It’s easy to assume that Jamie Dimon, the accomplished CEO of JPMorgan Chase, was simply stonewalling when he claimed that mounting trading losses in his bank were “blown out of proportion” — that he was unaware of how grave the situation really was. But I believe that Dimon literally didn’t perceive disaster unfolding before him. Consider that after failing to notice losses that would eventually mount from $2 billion to $5 billion, Dimon reportedly confided to his wife that he had “missed something bad.”
To understand Dimon’s blindness, let’s look at a quick history of the trading debacle.
In 2005, Dimon hired Ina Drew to head the company’s Chief Investment Office, the unit responsible for the bank’s risk exposure. In 2011, the company dropped its requirement to exit investment positions when losses exceeded $20 million. It appears that Dimon was not aware of this change, and had paid less and less attention to the unit after watching a stream of large profits roll in.
On April 4 of this year, Dimon read a short article in the Wall Street Journal about a JPMorgan trader in London, Bruno Iksil, who was making massive bets that exposed the bank to high levels of risk. Dimon likely would not have approved of the bets if he had known they were occurring.
At a meeting on April 8, Drew assured Dimon and the operating committee of JPMorgan that the trades were being well managed and would work out. She claimed the Wall Street Journal story was “blown out of proportion,” which led Dimon to refer publicly to the trades as a “complete tempest in a teapot.”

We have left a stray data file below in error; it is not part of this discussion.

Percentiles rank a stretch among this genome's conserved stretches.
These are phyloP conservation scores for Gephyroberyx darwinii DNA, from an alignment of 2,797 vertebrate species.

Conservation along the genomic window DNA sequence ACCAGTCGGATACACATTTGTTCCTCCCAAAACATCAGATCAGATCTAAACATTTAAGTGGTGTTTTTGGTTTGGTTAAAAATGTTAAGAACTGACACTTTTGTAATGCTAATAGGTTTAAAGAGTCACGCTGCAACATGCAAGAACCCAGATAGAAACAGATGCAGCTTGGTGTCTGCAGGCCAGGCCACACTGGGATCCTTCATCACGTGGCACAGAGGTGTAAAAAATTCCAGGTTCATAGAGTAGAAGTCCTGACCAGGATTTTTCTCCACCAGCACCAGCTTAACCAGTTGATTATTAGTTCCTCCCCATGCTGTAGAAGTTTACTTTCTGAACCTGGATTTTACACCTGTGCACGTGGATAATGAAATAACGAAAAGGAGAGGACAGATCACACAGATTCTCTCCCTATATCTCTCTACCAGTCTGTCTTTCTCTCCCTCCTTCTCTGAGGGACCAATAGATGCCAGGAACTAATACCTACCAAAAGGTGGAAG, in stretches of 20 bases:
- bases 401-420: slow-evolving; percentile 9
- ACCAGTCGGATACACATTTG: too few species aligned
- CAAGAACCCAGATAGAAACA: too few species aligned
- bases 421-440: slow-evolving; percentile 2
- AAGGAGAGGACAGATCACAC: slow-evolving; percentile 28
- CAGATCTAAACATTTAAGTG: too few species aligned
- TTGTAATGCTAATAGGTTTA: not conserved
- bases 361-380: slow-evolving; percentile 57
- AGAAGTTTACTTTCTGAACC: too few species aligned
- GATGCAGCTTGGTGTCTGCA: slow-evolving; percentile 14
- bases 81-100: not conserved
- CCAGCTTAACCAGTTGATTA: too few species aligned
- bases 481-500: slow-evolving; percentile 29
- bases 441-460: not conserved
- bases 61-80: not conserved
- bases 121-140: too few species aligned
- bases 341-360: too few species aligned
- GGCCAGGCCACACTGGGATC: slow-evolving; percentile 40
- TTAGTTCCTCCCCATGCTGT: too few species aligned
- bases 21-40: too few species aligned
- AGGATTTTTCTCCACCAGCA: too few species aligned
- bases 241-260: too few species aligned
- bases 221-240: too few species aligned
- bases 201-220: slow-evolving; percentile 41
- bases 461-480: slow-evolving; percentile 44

Yet large losses started to mount as a result of Iksil’s trades, and Dimon grew angry at himself “for failing to detect the group’s exposure,” according to the Journal. As the losses piled up, Drew’s group provided only summaries of the trades.
Finally, on April 30, Dimon demanded to see the specific trading positions. Upon viewing the entire set of complex transactions, he realized that a huge problem existed. As the second week of May began, Dimon realized, “The last thing I told the market — that it was a tempest in a teapot — was dead wrong,” the Journal reports. Dimon publicly disclosed the losses in a conference call on May 10, and he accepted Drew’s resignation soon after. JPMorgan Chase’s stock fell by $25 billion in the process — that is, by far more than the actual investment losses – and the firm’s reputation for integrity and smart management suffered a major blow.
Just four years earlier, in 2008, the European bank Société Générale realized that one of its traders had lost more than $7 billion through a series of fraudulent trades. In this case as well, the losses occurred without necessary controls in place and without the awareness of senior executives.